Austen fans will recognize several familiar names in Just Like that. Bennett, Netherfield, Jane, and Bingley are among the names and characters borrowed from Pride and Prejudice and some of the structure of the story is similar to Austen's. However, there should be no question in readers' minds but that Kallmaker has written a contemporary novel, with complex realistic characters set in an engaging region. She also provides interesting viniculture background. This is a lively romance with hot sex. The lead characters are sometimes frustratingly stubborn, yet this reader found them compelling and was curious to discover out how Kallmaker would solve the problems they faced.

Austen has been called the mother of the romance novel and there is a nice symmetry to Kallmaker, today's best-selling writer of lesbian romances, paying tribute to the roots of the genre with Just Like That. She has given us a new look at prejudice and a different view of pride all painted with the dark purple of a fruity Shiraz. Kallmaker has bottled a wonderful year for her readers, Just Like That. Decant it and enjoy.

-MJ Lowe

Thursday, September 29, 2005

Call of the Dark: Erotic Lesbian Tales of the Supernatural

Therese Szymanski (Editor)
Bella Books
1594930406, $14.95

Just in time for your spooky autumn reading, the latest Bella Books anthology, Call of the Dark, has arrived. The 23 stories represent the work of well-known authors as well as new writers. Selected and arranged by Therese Szymanski, this collection is thoughtful and entertaining, sometimes witty and touching, often creepy and always arousing. The focus of the collection is "erotic" and it is not surprising that most of the stories fall into two categories: possession by or seduction at the hands of a vampire or a spirit. Nevertheless the stories are neither repetitive nor entirely predictable.

The vampires range from the dashing, charismatic Daron in Szymanski's "Dream Lover" to the horrific entity in Patty G. Henderson's "In the Blood." Henderson's tale questions the price of life, the cost of loyalty and the pain of survival. Victoria A. Brownworth's "The Feast of St. Lucy" is an aching little tale of loneliness and survival filled with vivid images of the ancient and ageless New Orlean's French Quarter and the scent of bergamot. Perhaps one of the most interesting twists is Ariel Graham's "Games of Love" wherein she illustrates how a really long-term couple keeps the relationship … fresh, and answers that nagging question of what is the appropriate gift for your 500+ anniversary.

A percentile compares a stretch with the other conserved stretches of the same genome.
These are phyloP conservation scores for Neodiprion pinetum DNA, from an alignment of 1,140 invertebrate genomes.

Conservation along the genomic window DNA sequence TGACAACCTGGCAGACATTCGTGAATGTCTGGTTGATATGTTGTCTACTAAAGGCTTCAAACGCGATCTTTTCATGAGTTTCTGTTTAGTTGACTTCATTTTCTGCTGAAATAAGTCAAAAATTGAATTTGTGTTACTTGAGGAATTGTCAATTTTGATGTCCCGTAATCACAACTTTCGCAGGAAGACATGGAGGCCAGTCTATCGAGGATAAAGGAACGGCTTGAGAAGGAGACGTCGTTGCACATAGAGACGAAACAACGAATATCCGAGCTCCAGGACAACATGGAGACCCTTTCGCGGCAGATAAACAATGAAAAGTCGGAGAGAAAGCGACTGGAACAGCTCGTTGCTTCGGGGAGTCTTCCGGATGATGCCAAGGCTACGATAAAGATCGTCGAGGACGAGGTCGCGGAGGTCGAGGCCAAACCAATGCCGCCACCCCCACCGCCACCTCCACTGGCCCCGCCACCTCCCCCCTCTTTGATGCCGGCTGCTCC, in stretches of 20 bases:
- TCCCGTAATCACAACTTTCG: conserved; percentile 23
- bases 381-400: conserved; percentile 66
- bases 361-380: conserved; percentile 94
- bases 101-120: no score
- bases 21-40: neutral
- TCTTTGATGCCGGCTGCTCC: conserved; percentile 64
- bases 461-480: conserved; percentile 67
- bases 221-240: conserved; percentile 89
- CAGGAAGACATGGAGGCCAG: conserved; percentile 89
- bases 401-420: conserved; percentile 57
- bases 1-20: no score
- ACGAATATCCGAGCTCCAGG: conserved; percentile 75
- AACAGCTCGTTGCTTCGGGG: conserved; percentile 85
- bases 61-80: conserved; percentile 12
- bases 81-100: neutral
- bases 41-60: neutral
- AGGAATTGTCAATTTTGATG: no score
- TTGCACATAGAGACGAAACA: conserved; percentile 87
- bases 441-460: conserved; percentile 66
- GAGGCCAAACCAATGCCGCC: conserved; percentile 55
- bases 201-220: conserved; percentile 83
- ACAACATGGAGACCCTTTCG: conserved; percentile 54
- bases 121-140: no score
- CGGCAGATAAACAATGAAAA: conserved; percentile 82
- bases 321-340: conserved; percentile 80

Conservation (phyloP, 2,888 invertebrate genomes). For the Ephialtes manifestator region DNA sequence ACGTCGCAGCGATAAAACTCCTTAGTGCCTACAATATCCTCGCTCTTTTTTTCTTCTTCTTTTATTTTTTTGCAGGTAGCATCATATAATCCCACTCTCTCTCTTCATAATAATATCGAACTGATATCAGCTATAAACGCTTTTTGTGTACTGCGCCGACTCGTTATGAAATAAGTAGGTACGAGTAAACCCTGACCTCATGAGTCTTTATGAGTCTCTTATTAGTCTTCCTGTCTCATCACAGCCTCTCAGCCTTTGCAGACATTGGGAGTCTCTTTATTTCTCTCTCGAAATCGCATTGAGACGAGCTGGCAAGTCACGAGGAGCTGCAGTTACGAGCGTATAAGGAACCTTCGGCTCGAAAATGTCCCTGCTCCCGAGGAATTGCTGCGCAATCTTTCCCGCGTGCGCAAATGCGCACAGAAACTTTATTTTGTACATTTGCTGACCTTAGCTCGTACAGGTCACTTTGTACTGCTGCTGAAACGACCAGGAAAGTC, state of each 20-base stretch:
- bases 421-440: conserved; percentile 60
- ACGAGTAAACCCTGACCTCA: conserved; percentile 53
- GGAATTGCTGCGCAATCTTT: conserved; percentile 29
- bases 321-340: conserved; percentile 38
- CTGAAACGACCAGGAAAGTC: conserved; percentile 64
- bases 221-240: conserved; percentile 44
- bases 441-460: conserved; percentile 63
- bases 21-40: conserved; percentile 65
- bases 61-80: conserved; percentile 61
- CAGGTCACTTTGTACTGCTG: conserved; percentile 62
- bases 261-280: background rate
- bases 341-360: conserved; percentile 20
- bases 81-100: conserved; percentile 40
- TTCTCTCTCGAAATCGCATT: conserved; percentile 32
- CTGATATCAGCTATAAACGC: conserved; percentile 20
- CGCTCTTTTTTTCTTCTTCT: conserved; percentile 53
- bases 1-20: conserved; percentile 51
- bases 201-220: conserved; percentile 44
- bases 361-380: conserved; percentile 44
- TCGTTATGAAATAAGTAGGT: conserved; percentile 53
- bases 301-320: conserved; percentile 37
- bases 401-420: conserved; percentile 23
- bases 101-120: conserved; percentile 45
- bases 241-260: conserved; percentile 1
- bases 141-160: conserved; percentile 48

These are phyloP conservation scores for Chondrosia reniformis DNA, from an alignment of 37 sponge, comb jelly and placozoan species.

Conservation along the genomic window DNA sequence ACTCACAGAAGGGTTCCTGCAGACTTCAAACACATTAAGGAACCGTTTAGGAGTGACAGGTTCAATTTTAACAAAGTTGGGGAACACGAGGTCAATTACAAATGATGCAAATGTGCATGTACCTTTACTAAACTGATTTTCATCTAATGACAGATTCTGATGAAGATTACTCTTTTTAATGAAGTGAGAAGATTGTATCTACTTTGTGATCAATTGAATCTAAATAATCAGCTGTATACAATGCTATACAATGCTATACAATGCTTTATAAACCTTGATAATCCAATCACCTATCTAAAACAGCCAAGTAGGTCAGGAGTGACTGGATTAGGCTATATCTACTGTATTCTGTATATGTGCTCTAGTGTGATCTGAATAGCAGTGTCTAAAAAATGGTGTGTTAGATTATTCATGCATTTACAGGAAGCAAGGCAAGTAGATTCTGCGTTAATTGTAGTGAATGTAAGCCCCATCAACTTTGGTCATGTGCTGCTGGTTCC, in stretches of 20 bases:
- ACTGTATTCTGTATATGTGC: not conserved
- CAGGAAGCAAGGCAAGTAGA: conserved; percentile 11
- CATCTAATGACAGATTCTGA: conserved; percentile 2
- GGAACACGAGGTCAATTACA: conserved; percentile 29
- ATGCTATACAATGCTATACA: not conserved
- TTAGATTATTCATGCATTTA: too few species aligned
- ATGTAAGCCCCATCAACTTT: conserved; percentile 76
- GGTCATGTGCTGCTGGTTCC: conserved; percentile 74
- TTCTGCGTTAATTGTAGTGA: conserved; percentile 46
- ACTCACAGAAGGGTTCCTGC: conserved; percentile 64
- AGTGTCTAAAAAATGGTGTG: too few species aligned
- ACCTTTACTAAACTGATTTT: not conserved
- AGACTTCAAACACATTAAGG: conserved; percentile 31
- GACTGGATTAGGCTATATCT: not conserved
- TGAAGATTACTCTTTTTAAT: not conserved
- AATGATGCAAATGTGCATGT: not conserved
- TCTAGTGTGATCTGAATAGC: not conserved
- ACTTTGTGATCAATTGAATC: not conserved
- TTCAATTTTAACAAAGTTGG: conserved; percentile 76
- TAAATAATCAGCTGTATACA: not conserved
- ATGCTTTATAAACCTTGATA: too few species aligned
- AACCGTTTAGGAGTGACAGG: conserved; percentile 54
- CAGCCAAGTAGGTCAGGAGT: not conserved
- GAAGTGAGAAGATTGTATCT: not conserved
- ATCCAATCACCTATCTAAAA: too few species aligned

The spirits (formerly human, and now ghosts or demon) who haunt these pages are equally varied. An ultimate surrender overwhelms the lead in Radclyffe's "By the Light of the Moon." In Heather Osborne's "That which Alters," the succubus finds herself falling in love with her victim in a fascinating role reversal. "Specter of Sin" allows Kristina Wright to provide a new variation on a traditional kind of ghost story set in the lonely despair of the Texas desert. The switch in perspective is explored by several writers, as when Rachel Kramer Bussel (a contributing editor at Penthouse) opens the door to "The Haunted, Haunted House." There, a ghost provides a heated coming out for a lovely young visitor.

Without question, the most amusing entry of the collection is "Lilith" by Karin Kallmaker. In this wry tale of a queer succubus who outlives her creator and is left to drift through the dreams and fantasies of humans without intent to consume them, Kallmaker opens the anthology and a discussion of the nature of fantasy, focus, and consent.

Szymanski's skillful selection and arrangement of the stories provides valuable contrasts and flow for the reader. Thus, Julia Watt's charming "Visitation" is followed by Barbara Johnson's "Loving Ophelia." The former provides the reader with a satisfying "all is right" even in the "other world" with a psychic who helps a wronged spirit, and has several of her own questions answered in the process. In the latter, Johnson pens a creepy little story worthy of the Twilight Zone.